I am slowly trying to learn quantum field theory and have a background in mathematics. The book I am using is quantum field theory demystified by McMahon which is a good intro. There are some things i understand and some I don't. specifically at the moment subscripts and summation. On pages 32-33 there is a Lagrangian given by

$\mathcal L = \frac{1}{2}[(\partial_\mu \phi)^2 - m^2\phi^2]$

and where we calculate the equations of motion using EL equations. Using EL equations the derivatives for the $m^2$ term dissappear and that is ok but when he calculates the derivatives for the kinetic term he shows that

$\large\frac{\partial \mathcal L }{ \partial [ \partial_{\mu} \phi]} = \frac{1}{2}\frac{\partial}{ \partial [ \partial_{\mu} \phi]} (\partial_{\mu} \phi) g^{\mu\nu} (\partial_{\nu} \phi)$ $=g^{\mu\nu}( \partial_{\nu} \phi) + g^{\mu\nu} (\partial_{\mu} \phi) = 2\partial^{\mu} \phi$

In reading earlier in the book repeated indices are summed over. But if I'm right summing over these three repeated indices should not give the result he has or maybe I'm confused. Can someone explain what he has done here please?


1 Answer 1


The answer to this is either a typo or he/she has just used poor notation. There is a derivative of a product in there too. But more importantly, using the index in $\partial_{\mu}$ and using it as a summation index in the equation for $\mathcal L$ is incorrect. You cannot sum two terms that have different free indices. In other words, the summed index on the Lagrangian or the partial derivative should be different.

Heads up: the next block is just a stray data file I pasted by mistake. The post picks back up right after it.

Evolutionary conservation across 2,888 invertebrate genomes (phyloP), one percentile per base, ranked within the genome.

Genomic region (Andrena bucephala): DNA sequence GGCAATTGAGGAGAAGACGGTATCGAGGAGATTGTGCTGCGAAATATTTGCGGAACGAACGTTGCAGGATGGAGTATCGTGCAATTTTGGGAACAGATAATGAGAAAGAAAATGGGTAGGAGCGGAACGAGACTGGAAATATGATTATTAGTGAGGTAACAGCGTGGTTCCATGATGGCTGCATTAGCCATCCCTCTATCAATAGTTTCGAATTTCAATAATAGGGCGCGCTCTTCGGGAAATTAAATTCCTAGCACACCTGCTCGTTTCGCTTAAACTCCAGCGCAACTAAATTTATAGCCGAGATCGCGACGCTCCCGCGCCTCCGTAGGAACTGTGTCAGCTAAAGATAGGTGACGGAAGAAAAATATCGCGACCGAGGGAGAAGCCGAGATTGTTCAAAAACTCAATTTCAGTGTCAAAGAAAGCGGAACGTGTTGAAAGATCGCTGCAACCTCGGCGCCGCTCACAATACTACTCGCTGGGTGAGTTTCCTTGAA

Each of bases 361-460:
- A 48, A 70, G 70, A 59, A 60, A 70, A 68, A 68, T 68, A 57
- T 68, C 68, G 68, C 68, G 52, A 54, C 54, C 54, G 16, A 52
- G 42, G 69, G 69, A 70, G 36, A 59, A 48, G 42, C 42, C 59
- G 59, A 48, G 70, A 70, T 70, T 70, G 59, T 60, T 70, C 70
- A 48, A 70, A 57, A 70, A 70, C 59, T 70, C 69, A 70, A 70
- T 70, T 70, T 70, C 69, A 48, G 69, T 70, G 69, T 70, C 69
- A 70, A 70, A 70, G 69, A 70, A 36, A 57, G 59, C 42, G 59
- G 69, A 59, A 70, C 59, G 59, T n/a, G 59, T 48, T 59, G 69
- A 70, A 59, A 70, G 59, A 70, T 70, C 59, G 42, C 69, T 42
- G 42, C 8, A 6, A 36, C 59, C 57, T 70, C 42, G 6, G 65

Let's say we use $\partial_{\sigma}$. Then if you like, you can repeat your step above like

$$\frac{\partial \mathcal L}{\partial(\partial_\sigma\phi)}= \frac{\partial}{\partial(\partial_\sigma\phi)}g^{\mu\nu}(\partial_\mu\phi)(\partial_\nu\phi) = g^{\mu\nu}[ \delta_\mu^\sigma \partial_\nu\phi + \delta_\nu^\sigma\partial_\mu\phi]$$

which will give

$$\frac{\partial \mathcal L}{\partial(\partial_\sigma\phi)} = 2\partial^\sigma\phi$$

and because $\sigma$ is a dummy index, you can write

$$\frac{\partial \mathcal L}{\partial(\partial_\mu \phi)} = 2\partial^\mu \phi$$

Which is the result you have above. So the answer is correct, but perhaps sloppy notation was used or it's just a typo. I can see by a quick google search that the author above has several introductory books in some relatively complicated fields (like string theory and super symmetry), so I'm inclined to think that this is a just typo.


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